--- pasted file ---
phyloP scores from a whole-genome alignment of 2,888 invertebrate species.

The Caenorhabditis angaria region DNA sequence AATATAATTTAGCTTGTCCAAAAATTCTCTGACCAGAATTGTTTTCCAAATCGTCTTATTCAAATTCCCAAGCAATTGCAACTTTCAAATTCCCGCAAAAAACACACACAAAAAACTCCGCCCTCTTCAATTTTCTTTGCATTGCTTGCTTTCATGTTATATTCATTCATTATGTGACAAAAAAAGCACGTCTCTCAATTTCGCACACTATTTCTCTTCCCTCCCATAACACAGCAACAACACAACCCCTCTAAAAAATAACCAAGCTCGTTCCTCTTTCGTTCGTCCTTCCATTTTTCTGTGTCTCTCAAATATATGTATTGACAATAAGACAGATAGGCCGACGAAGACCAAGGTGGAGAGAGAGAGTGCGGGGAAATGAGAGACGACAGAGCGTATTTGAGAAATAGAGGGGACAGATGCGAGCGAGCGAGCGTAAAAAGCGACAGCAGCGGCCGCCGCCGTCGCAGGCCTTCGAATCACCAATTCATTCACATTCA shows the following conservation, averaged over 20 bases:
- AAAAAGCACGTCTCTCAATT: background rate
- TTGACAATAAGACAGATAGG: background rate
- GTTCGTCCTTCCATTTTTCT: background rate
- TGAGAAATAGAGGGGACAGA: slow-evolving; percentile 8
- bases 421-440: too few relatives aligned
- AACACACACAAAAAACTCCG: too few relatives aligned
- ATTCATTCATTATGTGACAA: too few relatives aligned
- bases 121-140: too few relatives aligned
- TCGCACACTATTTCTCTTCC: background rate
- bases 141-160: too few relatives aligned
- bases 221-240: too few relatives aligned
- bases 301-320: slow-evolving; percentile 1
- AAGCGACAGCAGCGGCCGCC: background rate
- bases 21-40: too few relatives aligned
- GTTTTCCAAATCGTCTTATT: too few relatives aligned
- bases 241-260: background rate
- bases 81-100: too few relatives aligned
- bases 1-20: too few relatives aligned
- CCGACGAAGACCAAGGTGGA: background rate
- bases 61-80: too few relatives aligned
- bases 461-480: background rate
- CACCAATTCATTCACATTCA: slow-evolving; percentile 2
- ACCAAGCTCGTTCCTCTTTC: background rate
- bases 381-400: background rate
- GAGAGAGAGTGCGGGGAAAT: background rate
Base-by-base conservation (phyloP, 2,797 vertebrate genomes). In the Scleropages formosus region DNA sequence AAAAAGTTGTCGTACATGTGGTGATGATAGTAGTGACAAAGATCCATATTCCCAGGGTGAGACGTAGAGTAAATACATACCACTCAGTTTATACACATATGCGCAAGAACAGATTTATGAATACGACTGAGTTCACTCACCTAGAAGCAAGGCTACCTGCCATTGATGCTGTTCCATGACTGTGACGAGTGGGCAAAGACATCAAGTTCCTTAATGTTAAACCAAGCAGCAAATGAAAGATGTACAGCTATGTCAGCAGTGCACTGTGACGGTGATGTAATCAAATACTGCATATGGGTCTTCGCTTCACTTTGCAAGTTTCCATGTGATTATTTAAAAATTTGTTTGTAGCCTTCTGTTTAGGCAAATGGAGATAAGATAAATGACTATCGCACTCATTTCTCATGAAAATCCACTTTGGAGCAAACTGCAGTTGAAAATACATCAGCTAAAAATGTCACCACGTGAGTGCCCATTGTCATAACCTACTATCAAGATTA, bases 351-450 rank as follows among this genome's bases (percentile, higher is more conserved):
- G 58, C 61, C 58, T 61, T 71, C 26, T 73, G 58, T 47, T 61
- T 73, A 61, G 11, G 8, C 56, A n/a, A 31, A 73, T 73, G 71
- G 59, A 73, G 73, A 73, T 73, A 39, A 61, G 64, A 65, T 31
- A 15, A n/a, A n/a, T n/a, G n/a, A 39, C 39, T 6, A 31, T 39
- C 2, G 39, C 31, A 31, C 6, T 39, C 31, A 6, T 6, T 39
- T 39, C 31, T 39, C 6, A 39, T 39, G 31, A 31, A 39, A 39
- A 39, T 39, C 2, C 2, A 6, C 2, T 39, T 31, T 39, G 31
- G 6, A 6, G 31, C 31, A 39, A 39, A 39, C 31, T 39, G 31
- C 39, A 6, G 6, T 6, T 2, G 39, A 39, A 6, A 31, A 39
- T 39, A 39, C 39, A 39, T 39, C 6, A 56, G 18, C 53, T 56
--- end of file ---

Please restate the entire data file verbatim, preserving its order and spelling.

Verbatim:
phyloP scores from a whole-genome alignment of 2,888 invertebrate species.

The Caenorhabditis angaria region DNA sequence AATATAATTTAGCTTGTCCAAAAATTCTCTGACCAGAATTGTTTTCCAAATCGTCTTATTCAAATTCCCAAGCAATTGCAACTTTCAAATTCCCGCAAAAAACACACACAAAAAACTCCGCCCTCTTCAATTTTCTTTGCATTGCTTGCTTTCATGTTATATTCATTCATTATGTGACAAAAAAAGCACGTCTCTCAATTTCGCACACTATTTCTCTTCCCTCCCATAACACAGCAACAACACAACCCCTCTAAAAAATAACCAAGCTCGTTCCTCTTTCGTTCGTCCTTCCATTTTTCTGTGTCTCTCAAATATATGTATTGACAATAAGACAGATAGGCCGACGAAGACCAAGGTGGAGAGAGAGAGTGCGGGGAAATGAGAGACGACAGAGCGTATTTGAGAAATAGAGGGGACAGATGCGAGCGAGCGAGCGTAAAAAGCGACAGCAGCGGCCGCCGCCGTCGCAGGCCTTCGAATCACCAATTCATTCACATTCA shows the following conservation, averaged over 20 bases:
- AAAAAGCACGTCTCTCAATT: background rate
- TTGACAATAAGACAGATAGG: background rate
- GTTCGTCCTTCCATTTTTCT: background rate
- TGAGAAATAGAGGGGACAGA: slow-evolving; percentile 8
- bases 421-440: too few relatives aligned
- AACACACACAAAAAACTCCG: too few relatives aligned
- ATTCATTCATTATGTGACAA: too few relatives aligned
- bases 121-140: too few relatives aligned
- TCGCACACTATTTCTCTTCC: background rate
- bases 141-160: too few relatives aligned
- bases 221-240: too few relatives aligned
- bases 301-320: slow-evolving; percentile 1
- AAGCGACAGCAGCGGCCGCC: background rate
- bases 21-40: too few relatives aligned
- GTTTTCCAAATCGTCTTATT: too few relatives aligned
- bases 241-260: background rate
- bases 81-100: too few relatives aligned
- bases 1-20: too few relatives aligned
- CCGACGAAGACCAAGGTGGA: background rate
- bases 61-80: too few relatives aligned
- bases 461-480: background rate
- CACCAATTCATTCACATTCA: slow-evolving; percentile 2
- ACCAAGCTCGTTCCTCTTTC: background rate
- bases 381-400: background rate
- GAGAGAGAGTGCGGGGAAAT: background rate
Base-by-base conservation (phyloP, 2,797 vertebrate genomes). In the Scleropages formosus region DNA sequence AAAAAGTTGTCGTACATGTGGTGATGATAGTAGTGACAAAGATCCATATTCCCAGGGTGAGACGTAGAGTAAATACATACCACTCAGTTTATACACATATGCGCAAGAACAGATTTATGAATACGACTGAGTTCACTCACCTAGAAGCAAGGCTACCTGCCATTGATGCTGTTCCATGACTGTGACGAGTGGGCAAAGACATCAAGTTCCTTAATGTTAAACCAAGCAGCAAATGAAAGATGTACAGCTATGTCAGCAGTGCACTGTGACGGTGATGTAATCAAATACTGCATATGGGTCTTCGCTTCACTTTGCAAGTTTCCATGTGATTATTTAAAAATTTGTTTGTAGCCTTCTGTTTAGGCAAATGGAGATAAGATAAATGACTATCGCACTCATTTCTCATGAAAATCCACTTTGGAGCAAACTGCAGTTGAAAATACATCAGCTAAAAATGTCACCACGTGAGTGCCCATTGTCATAACCTACTATCAAGATTA, bases 351-450 rank as follows among this genome's bases (percentile, higher is more conserved):
- G 58, C 61, C 58, T 61, T 71, C 26, T 73, G 58, T 47, T 61
- T 73, A 61, G 11, G 8, C 56, A n/a, A 31, A 73, T 73, G 71
- G 59, A 73, G 73, A 73, T 73, A 39, A 61, G 64, A 65, T 31
- A 15, A n/a, A n/a, T n/a, G n/a, A 39, C 39, T 6, A 31, T 39
- C 2, G 39, C 31, A 31, C 6, T 39, C 31, A 6, T 6, T 39
- T 39, C 31, T 39, C 6, A 39, T 39, G 31, A 31, A 39, A 39
- A 39, T 39, C 2, C 2, A 6, C 2, T 39, T 31, T 39, G 31
- G 6, A 6, G 31, C 31, A 39, A 39, A 39, C 31, T 39, G 31
- C 39, A 6, G 6, T 6, T 2, G 39, A 39, A 6, A 31, A 39
- T 39, A 39, C 39, A 39, T 39, C 6, A 56, G 18, C 53, T 56